Let be an inter-residue effective potential between the i-th and j-th residues. Then, is expressed as equation (1),
where is the standard deviation and r ij is the distance between the Cα atoms of the residues i and j in a conformation of a protein during a simulation, and Z is the partition function. Residue types A and B correspond to the residue types of i and j. In the equation, k and T are the Boltzmann constant and temperature, respectively. The constant terms in equation (1) can be regarded as the zero point. In the present study, we set when. We set r cut = 1.9 Å and ε HC = 50 kcal/mol. These values were obtained empirically.
Simulations were performed from totally randomized starting conformations. In other words, we conducted a sampling of random structures with the present potential using the standard Metropolis Monte Carlo method. In a Monte Carlo simulation, a dihedral angle, ϕ, and bond angle, θ, of a residue were each varied within - γπ ≤ ϕ ≤ γπ and - γπ ≤ θ ≤ γπ followed by the Metropolis judgment. The parameter γ and the temperature parameter T were adjusted to obtain an acceptance ratio in the Monte Carlo routine of approximately 0.5. This procedure was iterated for all residues. For a whole simulation, this routine is iterated 60000 times.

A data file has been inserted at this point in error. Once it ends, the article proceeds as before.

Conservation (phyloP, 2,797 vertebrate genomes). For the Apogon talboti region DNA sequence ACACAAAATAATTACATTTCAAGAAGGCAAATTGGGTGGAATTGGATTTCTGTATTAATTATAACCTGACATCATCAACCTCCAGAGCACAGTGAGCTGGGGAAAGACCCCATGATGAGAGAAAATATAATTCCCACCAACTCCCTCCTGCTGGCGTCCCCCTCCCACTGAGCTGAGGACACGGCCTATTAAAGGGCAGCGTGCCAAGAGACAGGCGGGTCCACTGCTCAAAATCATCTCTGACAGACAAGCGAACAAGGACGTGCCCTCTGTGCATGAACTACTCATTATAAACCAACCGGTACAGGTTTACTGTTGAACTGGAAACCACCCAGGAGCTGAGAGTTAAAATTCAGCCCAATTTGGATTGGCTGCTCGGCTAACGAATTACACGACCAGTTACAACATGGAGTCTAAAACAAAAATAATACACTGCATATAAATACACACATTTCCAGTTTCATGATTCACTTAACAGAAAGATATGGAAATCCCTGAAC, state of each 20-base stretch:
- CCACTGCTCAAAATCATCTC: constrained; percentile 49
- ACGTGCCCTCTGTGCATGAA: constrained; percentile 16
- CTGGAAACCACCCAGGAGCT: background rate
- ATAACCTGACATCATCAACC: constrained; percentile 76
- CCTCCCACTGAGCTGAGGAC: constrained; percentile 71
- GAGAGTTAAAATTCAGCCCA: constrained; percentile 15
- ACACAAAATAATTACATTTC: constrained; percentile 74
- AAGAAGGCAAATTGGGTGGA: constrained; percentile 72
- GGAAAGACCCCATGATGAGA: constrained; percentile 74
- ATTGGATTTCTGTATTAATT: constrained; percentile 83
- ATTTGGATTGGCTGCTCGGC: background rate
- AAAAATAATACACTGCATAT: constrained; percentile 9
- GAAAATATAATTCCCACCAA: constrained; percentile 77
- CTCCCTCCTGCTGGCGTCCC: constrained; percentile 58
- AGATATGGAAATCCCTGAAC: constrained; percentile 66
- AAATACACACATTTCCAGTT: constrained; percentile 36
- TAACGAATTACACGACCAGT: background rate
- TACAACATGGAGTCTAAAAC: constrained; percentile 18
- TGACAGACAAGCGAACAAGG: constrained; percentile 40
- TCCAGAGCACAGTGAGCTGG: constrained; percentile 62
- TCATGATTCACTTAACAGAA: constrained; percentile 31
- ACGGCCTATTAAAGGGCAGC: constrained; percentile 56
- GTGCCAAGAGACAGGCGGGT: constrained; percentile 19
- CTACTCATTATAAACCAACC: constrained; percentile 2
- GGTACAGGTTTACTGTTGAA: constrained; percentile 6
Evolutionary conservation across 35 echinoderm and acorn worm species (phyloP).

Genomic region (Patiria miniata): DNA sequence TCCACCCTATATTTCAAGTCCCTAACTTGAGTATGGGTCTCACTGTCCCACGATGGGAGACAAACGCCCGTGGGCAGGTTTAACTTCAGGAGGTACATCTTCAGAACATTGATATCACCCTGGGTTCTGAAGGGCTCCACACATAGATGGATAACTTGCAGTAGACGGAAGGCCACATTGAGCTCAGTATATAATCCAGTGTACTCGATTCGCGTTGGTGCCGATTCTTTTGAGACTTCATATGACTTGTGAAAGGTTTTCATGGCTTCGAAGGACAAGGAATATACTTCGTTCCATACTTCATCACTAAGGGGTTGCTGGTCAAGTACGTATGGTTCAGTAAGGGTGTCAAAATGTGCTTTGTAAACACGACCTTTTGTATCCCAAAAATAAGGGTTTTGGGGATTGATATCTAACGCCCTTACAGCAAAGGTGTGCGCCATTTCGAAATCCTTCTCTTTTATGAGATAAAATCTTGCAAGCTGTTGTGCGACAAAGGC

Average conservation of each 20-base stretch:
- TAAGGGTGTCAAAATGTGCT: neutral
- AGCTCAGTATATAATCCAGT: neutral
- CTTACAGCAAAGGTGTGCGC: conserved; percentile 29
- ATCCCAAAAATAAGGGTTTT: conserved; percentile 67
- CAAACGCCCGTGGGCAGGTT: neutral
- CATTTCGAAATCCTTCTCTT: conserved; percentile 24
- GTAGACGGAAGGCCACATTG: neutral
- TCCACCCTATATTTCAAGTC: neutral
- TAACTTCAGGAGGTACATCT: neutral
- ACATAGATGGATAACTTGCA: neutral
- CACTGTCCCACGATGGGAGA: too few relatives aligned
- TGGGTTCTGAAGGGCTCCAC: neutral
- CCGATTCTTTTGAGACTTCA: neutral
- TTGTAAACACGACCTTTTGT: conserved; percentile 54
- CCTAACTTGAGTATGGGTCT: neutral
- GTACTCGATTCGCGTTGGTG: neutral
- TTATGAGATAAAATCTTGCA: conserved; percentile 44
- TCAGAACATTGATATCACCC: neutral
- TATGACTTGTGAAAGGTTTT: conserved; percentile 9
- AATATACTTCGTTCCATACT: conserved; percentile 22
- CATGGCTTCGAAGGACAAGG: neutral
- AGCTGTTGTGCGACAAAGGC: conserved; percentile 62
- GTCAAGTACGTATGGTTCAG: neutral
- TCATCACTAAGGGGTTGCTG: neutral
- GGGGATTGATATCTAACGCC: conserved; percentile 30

Calculation of the contact frequency during the simulations
The contact frequency, g(i, j), between a residue pair of a given sequence (i.e., the contact probability) was calculated. In this study, whenever two Cα atoms in the i-th and j-th residues are within a 10-Å range of each other in a given conformation during a simulation, the two residues are regarded as having made a contact. A measure of high contact frequency q(μ, ν) is defined as in equation (2), where μ and ν are the μ-th and ν-th residues, respectively.